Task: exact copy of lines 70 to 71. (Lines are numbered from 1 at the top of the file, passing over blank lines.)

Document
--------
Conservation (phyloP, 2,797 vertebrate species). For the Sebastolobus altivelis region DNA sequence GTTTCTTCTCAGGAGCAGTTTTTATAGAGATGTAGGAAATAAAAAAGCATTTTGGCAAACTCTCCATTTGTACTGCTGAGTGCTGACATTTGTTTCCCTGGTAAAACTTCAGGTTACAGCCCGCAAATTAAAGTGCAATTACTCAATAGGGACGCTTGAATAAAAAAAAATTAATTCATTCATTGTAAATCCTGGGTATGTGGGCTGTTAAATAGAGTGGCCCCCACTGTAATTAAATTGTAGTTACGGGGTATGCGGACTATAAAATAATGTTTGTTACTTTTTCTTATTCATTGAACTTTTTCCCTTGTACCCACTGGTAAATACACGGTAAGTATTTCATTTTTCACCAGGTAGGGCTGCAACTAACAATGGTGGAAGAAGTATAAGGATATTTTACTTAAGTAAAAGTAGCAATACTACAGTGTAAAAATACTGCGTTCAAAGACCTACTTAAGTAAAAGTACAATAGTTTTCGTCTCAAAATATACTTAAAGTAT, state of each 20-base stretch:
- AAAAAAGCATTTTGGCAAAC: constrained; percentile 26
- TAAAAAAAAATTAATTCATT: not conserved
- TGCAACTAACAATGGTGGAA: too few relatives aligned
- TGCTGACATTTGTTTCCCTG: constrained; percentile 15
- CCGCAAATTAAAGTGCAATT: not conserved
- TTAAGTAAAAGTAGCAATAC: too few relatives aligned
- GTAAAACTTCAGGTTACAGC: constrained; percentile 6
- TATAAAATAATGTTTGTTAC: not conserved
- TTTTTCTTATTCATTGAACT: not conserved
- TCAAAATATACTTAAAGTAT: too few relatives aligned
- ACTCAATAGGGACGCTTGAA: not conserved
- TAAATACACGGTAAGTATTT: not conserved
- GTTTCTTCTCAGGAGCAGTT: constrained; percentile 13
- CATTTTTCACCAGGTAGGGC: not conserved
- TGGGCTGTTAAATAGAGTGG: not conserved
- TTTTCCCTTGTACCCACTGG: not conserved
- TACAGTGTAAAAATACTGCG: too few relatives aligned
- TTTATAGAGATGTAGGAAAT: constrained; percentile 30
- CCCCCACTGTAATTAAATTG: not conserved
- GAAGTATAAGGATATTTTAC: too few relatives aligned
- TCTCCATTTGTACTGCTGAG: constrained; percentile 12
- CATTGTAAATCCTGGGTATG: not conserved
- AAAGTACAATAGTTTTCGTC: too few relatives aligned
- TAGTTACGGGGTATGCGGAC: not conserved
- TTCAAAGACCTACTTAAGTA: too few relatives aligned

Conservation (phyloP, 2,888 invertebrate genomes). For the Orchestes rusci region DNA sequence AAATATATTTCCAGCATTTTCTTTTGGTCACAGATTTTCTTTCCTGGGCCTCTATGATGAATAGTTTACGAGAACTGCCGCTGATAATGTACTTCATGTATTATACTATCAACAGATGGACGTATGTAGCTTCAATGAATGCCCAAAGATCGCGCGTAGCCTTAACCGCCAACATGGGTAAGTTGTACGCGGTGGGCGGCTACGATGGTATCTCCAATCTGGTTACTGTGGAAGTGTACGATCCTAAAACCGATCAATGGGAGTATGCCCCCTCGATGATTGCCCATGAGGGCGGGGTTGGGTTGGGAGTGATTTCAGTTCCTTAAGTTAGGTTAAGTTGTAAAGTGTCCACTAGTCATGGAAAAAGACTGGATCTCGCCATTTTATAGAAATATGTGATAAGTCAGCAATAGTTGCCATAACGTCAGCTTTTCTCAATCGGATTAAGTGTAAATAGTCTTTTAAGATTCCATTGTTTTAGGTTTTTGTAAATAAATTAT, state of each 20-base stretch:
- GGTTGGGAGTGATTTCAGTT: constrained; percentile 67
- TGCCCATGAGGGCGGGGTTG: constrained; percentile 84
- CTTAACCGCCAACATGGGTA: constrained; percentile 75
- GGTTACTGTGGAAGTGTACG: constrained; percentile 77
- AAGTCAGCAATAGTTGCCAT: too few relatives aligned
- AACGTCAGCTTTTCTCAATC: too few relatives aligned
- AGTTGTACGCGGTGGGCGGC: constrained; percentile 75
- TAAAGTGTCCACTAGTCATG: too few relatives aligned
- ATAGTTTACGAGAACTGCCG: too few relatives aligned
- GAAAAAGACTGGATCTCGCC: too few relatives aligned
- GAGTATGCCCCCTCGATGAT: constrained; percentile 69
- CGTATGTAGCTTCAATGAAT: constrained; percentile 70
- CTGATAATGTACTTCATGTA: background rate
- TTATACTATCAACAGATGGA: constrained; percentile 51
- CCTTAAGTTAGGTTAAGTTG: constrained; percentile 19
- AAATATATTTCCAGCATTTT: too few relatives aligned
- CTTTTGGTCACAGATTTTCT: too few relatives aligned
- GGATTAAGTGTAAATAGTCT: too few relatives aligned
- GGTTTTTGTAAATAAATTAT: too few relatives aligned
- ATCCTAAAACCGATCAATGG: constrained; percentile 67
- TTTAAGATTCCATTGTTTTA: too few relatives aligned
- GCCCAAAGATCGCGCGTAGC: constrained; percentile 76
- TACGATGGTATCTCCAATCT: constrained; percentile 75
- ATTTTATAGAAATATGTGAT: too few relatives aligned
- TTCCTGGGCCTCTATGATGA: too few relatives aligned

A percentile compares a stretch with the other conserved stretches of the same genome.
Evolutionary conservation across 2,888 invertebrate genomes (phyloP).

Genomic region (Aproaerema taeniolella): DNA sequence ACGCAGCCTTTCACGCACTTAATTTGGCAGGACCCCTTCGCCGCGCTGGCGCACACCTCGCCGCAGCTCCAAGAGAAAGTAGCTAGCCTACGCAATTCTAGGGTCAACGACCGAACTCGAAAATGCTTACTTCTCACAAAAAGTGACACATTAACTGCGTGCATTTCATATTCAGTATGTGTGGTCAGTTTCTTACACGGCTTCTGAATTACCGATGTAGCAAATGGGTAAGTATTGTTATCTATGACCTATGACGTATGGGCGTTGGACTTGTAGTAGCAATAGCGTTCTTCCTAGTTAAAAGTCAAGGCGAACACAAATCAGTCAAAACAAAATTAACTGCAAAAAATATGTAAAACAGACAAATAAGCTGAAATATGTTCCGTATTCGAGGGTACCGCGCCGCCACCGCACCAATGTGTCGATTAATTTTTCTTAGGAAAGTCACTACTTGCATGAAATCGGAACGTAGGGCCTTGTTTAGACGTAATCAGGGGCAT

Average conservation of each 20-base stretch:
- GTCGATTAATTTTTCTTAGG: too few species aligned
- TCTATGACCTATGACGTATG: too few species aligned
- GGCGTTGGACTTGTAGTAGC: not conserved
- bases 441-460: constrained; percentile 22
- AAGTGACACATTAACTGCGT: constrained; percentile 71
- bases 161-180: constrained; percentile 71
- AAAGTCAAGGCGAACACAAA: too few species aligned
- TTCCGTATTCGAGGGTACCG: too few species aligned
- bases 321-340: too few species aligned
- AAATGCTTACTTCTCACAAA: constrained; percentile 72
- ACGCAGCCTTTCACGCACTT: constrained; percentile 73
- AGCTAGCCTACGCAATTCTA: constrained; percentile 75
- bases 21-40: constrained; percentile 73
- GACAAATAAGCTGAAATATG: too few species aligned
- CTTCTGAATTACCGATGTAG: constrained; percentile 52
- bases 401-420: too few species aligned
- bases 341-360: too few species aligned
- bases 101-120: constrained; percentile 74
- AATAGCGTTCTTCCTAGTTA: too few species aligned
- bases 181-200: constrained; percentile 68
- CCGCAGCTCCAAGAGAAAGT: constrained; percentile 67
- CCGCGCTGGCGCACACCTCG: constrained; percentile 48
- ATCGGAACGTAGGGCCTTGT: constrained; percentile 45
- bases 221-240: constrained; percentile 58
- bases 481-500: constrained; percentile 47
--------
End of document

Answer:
- GACAAATAAGCTGAAATATG: too few species aligned
- CTTCTGAATTACCGATGTAG: constrained; percentile 52